Magazine article Risk Management

Data Protection for the HR Department

Magazine article Risk Management

Data Protection for the HR Department

Article excerpt

Human resources departments are faced with unique security challenges. While they are responsible for keeping confidential information about potential employees, internal staff and external clients, a big part of their job is circulating policies and inter-office communications that are meant to be seen by everyone. In addition, human resources departments are responsible for sharing employee's private and personally identifiable information (PII) with external providers and agencies that include health plans, banks and the IRS. Managing who can see what is a daunting task and protecting against any possible threats requires a strategy flexible enough to destroy files automatically, if necessary, while also enabling secure sharing.

Data should be classified into categories before policy controls are defined to meet specific access and permission requirements. For human resources, data can typically be classified into two tiers. Tier one includes PII, intellectual property, executive compensation, board of director files, customer lists and financial data. This requires the highest level of protection, including automatic encryption and assignment to the strictest security protocols. Access to tier one must be limited to specific users and groups that have a distinct need to access this information.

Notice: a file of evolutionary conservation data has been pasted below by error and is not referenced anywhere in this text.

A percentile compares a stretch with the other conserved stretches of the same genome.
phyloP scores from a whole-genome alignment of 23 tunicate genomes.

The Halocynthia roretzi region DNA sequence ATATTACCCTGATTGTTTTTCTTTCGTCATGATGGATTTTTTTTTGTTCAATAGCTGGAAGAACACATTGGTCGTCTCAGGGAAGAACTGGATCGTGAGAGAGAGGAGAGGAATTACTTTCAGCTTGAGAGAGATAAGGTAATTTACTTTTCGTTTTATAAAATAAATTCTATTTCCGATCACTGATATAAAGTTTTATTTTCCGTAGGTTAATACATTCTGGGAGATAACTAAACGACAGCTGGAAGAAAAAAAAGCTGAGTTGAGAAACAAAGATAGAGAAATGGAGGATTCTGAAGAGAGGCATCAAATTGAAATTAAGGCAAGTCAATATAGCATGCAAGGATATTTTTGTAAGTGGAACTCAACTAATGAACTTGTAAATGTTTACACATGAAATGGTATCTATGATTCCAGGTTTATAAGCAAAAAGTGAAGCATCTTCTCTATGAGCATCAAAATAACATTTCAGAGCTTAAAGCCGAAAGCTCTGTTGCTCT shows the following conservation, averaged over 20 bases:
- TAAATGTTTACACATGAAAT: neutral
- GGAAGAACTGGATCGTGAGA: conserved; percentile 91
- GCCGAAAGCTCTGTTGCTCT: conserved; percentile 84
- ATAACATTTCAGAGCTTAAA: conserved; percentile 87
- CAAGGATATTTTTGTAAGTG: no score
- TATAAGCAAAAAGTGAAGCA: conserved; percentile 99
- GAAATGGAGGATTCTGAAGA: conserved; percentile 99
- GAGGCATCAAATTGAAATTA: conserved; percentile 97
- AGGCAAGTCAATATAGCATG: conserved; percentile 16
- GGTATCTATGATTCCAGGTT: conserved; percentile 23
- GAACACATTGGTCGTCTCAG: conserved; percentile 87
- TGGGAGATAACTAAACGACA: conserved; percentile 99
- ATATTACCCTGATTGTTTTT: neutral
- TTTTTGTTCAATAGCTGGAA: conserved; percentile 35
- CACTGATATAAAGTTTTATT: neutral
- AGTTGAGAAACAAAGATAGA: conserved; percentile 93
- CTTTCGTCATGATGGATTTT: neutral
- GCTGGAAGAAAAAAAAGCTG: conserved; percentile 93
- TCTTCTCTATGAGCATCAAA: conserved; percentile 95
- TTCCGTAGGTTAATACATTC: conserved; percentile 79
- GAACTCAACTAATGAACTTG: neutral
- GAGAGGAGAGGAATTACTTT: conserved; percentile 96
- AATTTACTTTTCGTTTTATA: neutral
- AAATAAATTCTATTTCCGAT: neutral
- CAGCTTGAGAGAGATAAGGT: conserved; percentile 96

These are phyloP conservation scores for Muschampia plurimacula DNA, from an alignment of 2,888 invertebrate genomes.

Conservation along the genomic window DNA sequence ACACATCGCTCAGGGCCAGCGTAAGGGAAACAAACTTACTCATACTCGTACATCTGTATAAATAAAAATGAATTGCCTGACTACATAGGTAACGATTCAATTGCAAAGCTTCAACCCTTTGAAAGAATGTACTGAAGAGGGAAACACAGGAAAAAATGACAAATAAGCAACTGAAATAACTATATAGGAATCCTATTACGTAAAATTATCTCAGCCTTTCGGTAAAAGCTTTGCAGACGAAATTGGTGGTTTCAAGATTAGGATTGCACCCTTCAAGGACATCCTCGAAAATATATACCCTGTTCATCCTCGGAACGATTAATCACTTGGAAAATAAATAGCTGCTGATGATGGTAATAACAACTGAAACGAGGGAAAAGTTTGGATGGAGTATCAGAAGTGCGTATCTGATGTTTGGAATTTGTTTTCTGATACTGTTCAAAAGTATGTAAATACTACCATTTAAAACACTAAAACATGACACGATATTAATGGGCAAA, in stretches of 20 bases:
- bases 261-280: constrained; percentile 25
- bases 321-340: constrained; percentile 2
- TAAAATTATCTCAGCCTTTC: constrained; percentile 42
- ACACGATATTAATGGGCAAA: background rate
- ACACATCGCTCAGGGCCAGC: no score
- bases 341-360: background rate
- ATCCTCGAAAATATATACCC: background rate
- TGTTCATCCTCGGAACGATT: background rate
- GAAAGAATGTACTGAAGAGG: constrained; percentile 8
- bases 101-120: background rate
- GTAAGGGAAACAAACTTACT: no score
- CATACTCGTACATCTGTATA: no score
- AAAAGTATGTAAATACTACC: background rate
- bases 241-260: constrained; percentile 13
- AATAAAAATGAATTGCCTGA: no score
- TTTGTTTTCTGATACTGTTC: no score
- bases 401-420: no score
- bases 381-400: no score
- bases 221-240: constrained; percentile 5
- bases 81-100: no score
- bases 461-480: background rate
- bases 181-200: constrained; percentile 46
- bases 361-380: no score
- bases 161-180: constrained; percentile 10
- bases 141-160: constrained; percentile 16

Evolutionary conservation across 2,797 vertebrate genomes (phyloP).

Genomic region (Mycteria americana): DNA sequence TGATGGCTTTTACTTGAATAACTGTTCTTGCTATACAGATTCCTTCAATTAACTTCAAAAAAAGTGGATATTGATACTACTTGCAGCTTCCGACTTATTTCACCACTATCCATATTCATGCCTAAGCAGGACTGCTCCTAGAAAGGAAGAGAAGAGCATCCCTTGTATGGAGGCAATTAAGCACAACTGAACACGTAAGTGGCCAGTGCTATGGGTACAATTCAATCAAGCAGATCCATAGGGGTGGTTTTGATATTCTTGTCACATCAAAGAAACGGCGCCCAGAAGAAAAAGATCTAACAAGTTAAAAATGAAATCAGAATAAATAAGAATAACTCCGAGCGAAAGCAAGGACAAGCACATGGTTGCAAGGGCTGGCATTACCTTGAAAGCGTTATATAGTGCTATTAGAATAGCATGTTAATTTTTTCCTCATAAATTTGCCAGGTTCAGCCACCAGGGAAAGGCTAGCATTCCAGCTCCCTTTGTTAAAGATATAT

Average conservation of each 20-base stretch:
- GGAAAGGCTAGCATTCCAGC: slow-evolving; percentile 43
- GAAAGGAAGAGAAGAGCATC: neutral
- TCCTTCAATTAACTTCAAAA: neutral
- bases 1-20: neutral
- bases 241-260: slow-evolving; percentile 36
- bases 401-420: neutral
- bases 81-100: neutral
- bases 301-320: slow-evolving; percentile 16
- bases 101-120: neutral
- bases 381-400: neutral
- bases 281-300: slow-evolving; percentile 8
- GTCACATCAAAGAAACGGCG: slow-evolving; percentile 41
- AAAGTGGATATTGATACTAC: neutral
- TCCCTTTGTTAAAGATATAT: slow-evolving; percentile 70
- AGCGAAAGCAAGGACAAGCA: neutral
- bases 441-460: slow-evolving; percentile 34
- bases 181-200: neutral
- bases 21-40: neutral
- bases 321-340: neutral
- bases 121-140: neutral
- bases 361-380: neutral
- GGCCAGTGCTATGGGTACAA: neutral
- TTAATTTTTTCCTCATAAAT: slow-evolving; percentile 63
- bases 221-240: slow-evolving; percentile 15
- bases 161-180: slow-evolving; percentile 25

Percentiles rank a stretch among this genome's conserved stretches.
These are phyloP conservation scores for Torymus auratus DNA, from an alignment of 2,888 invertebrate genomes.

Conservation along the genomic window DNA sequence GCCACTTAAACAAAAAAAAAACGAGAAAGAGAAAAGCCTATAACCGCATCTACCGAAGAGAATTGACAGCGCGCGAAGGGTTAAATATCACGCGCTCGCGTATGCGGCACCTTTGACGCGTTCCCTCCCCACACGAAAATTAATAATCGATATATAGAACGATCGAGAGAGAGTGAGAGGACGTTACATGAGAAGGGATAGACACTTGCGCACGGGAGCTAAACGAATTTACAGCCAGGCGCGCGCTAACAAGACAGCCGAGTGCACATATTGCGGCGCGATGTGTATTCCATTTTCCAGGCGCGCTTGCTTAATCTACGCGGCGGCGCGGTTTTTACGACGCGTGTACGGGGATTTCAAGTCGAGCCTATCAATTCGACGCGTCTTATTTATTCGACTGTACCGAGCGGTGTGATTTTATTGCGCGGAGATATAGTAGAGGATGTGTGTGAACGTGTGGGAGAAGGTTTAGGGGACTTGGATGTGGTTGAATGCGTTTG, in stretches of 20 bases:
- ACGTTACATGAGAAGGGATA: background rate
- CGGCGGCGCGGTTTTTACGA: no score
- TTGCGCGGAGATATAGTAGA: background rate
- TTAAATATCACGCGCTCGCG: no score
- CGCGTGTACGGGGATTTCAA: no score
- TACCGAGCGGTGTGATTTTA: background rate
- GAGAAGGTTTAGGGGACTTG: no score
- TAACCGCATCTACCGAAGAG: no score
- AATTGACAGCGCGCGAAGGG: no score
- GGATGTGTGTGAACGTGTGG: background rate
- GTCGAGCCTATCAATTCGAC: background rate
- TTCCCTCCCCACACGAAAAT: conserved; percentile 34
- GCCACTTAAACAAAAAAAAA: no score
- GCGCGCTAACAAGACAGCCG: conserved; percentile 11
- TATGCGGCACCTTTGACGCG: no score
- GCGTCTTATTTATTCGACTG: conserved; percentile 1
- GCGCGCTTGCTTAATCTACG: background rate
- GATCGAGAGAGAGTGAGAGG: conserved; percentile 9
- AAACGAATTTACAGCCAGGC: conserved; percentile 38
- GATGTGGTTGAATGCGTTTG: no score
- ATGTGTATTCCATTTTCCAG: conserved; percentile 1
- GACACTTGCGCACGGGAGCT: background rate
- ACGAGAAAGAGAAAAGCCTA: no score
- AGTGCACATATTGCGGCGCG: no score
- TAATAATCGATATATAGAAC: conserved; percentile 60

Tier two information includes policy manuals, inter-office correspondence and pre-release public files. These have a more lenient access policy as they need to be circulated and viewed throughout the organization. This information can either be encrypted automatically and assigned security permissions that allow everyone inside the organization access or can be manually selected by human resources to be secured.


There are five main types of data that human resources handles. While not exhaustive, these examples, show just how granular security policies for HR have to be due to the broad use cases for each:

Employee information: Any document containing employees' PII is highly sensitive and falls into tier one. Access should be limited to human resources only. Federal and state laws require that this information be retained tor a certain amount of time depending on its nature, but after that period, an automatic destruction policy is strongly encouraged. Examples of these records range from employee drug test results to credit reports to medical and benefits information. …

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